I hate to seem like a one trick pony, but this another post on the Recess Appointments Clause. It is prompted by my co-blogger Mike Greve’s post in defense of the modern practice on recess appointments. Mike writes:
I do think important interests are at stake . . . The Constitution sets up rival, competing institutions—and, as a practical matter, compels them to cooperate. Sometimes, it prescribes the mode: bicameral approval, presentment (veto, override). On a million other things, it does not. When coordination problems prove recurrent, the institutions will work out some mutually acceptable practice. Some practices shift and change over time; others become deeply entrenched. But so long as they work tolerably well and don’t violate the Constitution more or less plainly (and yes, that’s a matter of judgment), it’s rarely a good idea to upset them. The practice serves some institutional function and demand. When it’s ruled out of bounds the institutions will have to find some other coordination mechanism. That’s always costly. It may be unsuccessful. And it may well be worse than what went before. Before running those risks (in the name of originalism or for other reasons), we should make quite sure that we’ve got it right.
This is an important objection – and it is held by many people – but I believe it is mistaken. It is worth pointing out why.
There is, of course, a formal – that is, originalist – response to Mike’s point (which he references when he says the practice doesn’t “violate the Constitution more or less plainly). If one looks at the D.C.’s opinion (and even more persuasively, if you will permit me to say it, my article), I think it is plain that the modern practice is unconstitutional.
But there is also a functional – that is, a public policy – response to Mike’s defense of the practice. Mike makes the conservative point that the existing practice, no doubt, serves important interests of the different branches – we just don’t know exactly what they are. But they were worked out by the beneficial process of adjustment and coordination.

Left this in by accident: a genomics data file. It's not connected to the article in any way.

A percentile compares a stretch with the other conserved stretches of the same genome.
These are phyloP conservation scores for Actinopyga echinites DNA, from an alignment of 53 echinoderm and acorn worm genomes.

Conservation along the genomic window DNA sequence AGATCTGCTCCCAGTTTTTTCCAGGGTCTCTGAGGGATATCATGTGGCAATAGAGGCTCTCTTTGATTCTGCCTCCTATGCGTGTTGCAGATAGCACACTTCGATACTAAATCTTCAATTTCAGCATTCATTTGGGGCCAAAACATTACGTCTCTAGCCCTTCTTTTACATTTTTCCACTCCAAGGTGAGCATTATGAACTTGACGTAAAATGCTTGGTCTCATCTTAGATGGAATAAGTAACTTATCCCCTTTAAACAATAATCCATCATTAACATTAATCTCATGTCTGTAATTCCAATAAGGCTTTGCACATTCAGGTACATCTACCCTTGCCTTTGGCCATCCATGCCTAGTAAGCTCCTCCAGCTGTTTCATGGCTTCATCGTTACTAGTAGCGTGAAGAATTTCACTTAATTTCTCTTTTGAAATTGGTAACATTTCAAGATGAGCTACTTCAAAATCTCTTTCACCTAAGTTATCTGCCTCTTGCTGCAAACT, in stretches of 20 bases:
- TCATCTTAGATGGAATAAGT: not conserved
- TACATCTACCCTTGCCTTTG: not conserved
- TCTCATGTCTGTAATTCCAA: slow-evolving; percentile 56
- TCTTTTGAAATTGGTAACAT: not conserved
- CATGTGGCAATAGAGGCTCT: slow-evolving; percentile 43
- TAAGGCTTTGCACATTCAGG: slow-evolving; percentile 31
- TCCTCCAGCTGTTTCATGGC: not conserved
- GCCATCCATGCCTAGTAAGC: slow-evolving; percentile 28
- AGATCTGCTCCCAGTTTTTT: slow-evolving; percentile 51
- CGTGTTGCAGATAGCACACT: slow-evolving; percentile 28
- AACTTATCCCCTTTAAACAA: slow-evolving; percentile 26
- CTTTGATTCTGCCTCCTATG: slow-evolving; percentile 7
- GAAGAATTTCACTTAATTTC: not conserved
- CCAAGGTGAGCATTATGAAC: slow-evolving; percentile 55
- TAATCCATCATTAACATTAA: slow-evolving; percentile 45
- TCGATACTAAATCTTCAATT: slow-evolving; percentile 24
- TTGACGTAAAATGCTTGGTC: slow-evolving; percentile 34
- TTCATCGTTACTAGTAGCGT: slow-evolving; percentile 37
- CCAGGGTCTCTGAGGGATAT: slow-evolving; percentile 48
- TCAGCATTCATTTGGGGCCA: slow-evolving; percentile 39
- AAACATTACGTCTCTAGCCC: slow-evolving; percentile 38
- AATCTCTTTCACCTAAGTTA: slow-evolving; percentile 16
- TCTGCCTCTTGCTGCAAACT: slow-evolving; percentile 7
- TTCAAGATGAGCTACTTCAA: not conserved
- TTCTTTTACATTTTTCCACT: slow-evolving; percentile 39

Scholars have analyzed this process of mutual adjustment in the separation of powers context. They have analyzed it in terms of the Coase Theorem. If the initial assignment of powers is inferior from the different branches’s perspective, then they will enter into an implicit contract that rearranges the assignment to their mutual benefit. Based on the Coase Theorem, the new arrangement will leave the different branches better off. So what is the harm?
The problem is that the different branches are not the only ones affected by this deal. There is also a third party – the people – who are potentially harmed by it.
In the case of the recess appointment tradition, one might infer that the Senate has traded its power of advice and consent to the President in exchange for something else. We don’t really know what it gets in return. One possibility is that the Senators don’t have to make difficult votes on controversial nominees that might harm them politically. After all, the Congress often delegates power when they want to avoid responsibility. In the modern era of minority party filibustering of nominations, the recess appointment power may allow the Senate to avoid having to engage in a divisive debate about filibuster reform, which might leave the filibuster weaker and individual Senators less powerful.
Notice, though, that these trades benefit the Senators but do not provide obvious benefits to the people or the republic. But in all cases what the trade does is to undermine an important check – the constitutional requirement that Senate decide on whether officers should be appointed.
The bottom line is that there is not a good reason to believe that the practice of recess appointments serves the republic and quite a few reasons to think it does not. By striking down that practice, the courts can help to force the Senate to serve its job as a check on potentially abusive executive power.